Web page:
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Review: Den of Thieves

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The most January movie to ever January

We all know January sucks for the most part in terms of movie releases. Studios are either pushing their Oscar hopefuls out wide or dumping the things they couldn't release the rest of the year. It's a rare case when a January movies are rarely something to get excited about, but January movies are something different from just bad movies. A January movie isn't just awful, it's lost. Often aimless and pointless, it finds its way into the only month that will accept it. Maybe it isn't even a "bad" movie, but just kind of has no point.

In that way Den of Thieves couldn't be a more January movie: a film that seems completely devoid of any point or true effort. It's a movie with famous people in it, but it's unclear why it exists at all. It makes no point and does nothing special. If a movie was ever to define January movies this would probably be it. 

Den of Thieves
Director: Christian Gudegast
Rated: R
Release Date: Friday, January 19

Den of Thieves has a plot I'm just not sure anyone really cared about if it made much sense. Part dirty cop drama, part heist movie the film never settles into anything even close to a single tone or personality, and its story is all over the place because of it. Gerard Butler plays Nick "Big Nick" Flanagan, the head of a major crimes unit in Los Angeles. He and his team are dirty cops who do anything to catch their man, and in this case their man is Merrimen (Pablo Schreiber), an ex-marine who is an expert bank robber. Merrimen has collected together a team of thieves, including Levi Enson (50 Cent), in order to commit one big heist to set them all straight. The two teams come to a head, as a bit of divorce drama for Big Nick plays out in the background.

I think the movie wants to raise questions about who are really the good guys. Nick, and his team, are all pretty terrible human beings. They drink and cheat on their wives while breaking the law and torturing people to crack cases. There is almost no redeeming value to them. On the other hand the criminals show a sense of family and compassion lacking from the police officers, and their plan to steal money hurts literally no one as the cash is set to be destroyed. But they also do some terrible things as well, to the point of murdering multiple people. As such the film never actually sets up an actual dichotomy between the two and you end up not being sure who you're supposed to care about. That could have been the point all along, but when you're wishing that the movie would end with everyone in it dying I don't think it did its job.

It's really unclear what that job is anyway. For the first half of the film you get an over-the-top attempt to be a really gritty police drama. It fails spectacularly, with director Christian Gudegast lacking any ability to portray subtlety or complex ideas (such as the difference between good and bad). Then the second half of the film turns into a outlandish heist movie, ditching entire plot threads like Nick's family life and divorce. This plays a bit better since it is more in Gudegast's wheel house, but it isn't really that great a heist in the first place, and the classic heist twist is poorly set up. The concluding payoff is a let down, with the gritty crime drama clashing into the heist movie in a conclusion that makes little sense, both emotionally and in terms of plot.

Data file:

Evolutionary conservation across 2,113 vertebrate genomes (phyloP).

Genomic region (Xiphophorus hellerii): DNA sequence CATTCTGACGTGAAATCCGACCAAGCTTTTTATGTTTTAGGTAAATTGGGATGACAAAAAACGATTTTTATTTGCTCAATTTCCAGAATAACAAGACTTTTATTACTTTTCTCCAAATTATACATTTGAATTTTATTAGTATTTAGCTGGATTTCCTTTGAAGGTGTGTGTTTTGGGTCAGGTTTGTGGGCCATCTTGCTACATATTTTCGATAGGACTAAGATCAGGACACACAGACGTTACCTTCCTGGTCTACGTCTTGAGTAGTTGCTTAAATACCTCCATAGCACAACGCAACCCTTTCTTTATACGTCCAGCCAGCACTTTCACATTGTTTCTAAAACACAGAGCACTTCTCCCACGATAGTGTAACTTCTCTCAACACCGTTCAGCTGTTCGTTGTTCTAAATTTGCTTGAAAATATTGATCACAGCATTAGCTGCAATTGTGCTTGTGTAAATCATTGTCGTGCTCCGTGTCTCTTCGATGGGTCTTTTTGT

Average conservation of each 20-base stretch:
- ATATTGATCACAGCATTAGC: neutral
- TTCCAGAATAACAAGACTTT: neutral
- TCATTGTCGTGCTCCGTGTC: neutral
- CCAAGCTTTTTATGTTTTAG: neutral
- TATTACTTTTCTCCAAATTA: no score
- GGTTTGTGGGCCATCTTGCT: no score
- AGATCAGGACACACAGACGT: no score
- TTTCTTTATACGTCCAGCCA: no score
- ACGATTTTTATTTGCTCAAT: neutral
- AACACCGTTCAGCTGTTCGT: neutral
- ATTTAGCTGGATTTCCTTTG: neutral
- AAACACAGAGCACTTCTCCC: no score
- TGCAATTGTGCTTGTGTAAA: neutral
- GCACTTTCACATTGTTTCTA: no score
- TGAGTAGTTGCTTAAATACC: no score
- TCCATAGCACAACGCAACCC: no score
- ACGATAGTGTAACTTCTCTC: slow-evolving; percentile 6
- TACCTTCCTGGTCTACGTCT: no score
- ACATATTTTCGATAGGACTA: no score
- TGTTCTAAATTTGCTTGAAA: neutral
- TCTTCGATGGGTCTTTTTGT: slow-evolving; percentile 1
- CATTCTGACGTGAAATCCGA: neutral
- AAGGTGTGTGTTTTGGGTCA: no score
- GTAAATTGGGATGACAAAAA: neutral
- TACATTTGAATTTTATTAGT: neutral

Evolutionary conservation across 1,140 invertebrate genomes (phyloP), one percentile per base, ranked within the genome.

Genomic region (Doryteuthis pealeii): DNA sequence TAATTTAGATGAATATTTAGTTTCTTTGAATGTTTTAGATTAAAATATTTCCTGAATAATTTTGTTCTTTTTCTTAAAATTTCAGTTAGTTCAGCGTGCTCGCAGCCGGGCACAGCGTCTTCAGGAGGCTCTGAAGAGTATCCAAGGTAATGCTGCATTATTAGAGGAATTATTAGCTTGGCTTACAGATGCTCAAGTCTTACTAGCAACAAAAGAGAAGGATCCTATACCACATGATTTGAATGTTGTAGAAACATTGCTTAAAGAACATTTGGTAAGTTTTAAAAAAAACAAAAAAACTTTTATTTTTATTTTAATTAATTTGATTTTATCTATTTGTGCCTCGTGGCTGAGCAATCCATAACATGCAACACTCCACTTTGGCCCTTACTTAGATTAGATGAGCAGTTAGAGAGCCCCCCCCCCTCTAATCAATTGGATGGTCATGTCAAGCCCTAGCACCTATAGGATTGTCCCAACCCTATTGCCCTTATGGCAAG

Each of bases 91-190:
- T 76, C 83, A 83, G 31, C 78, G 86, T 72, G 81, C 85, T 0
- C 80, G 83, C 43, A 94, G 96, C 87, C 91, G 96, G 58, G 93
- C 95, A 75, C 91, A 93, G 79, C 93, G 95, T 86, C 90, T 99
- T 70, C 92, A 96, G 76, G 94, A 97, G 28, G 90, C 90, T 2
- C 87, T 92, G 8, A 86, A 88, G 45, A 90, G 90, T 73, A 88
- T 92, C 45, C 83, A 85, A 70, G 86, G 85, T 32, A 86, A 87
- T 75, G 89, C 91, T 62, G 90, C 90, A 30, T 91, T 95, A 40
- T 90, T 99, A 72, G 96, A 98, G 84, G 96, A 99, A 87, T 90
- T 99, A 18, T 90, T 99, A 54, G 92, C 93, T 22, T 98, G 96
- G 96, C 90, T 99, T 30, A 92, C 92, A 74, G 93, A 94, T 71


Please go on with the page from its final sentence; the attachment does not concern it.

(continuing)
I can't even say that the action is all that good. Since the film is desperately trying to be something akin to Training Day, but also an Ocean's Eleven rip off, it plays its action in this weird middle ground between gritty realism and bombastic gun fights. Everyone carries around assault rifles at all times, and bullets rain down constantly, but its all at odds with the tone of the dirty cop movie played out behind it. Then, when the heist film kicks in, it's not ridiculous enough to play into the twists and turns of a movie like that. 

Caught in this crossfire is a cast who could care less. Butler, whose bread and butter is January-style action movies (see Olympus Has Fallen and Geostorm), puts on gruff cop about as comfortably as a suit made out of porcupines. He's not bad per se, but the role just seems a little off for him. 50 Cent meanwhile is given about four lines of dialog and then left to stand around with nothing to do. If ever there has been a casting done simply to plaster a name on a poster this is it. Finally, I'm not sure what Schreiber was going for, but if it was "jacked guy whose face barely changes" then he nailed it. 

Den of Thieves isn't the worst movie ever, and I'm not going to declare it the worst film of the year. It's just horribly aimless and lacking in any vision. It is why the month of January exists or maybe January is why movies like this exist. I'm not sure. The point is that February cannot get her soon enough, because another week of movies like this is just too much to bear. 


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Den of Thieves reviewed by Matthew Razak

3

POOR

Went wrong somewhere along the line. The original idea might have promise, but in practice it has failed. Threatens to be interesting sometimes, but rarely.
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Matthew Razak
Matthew RazakEditor-in-Chief   gamer profile

Matthew Razak is the Editor-in-Chief here at Flixist, meaning he gets to take credit for all this awesome even though its really the rest of the amazing staff that gets it done. He started as a c... more + disclosures


 



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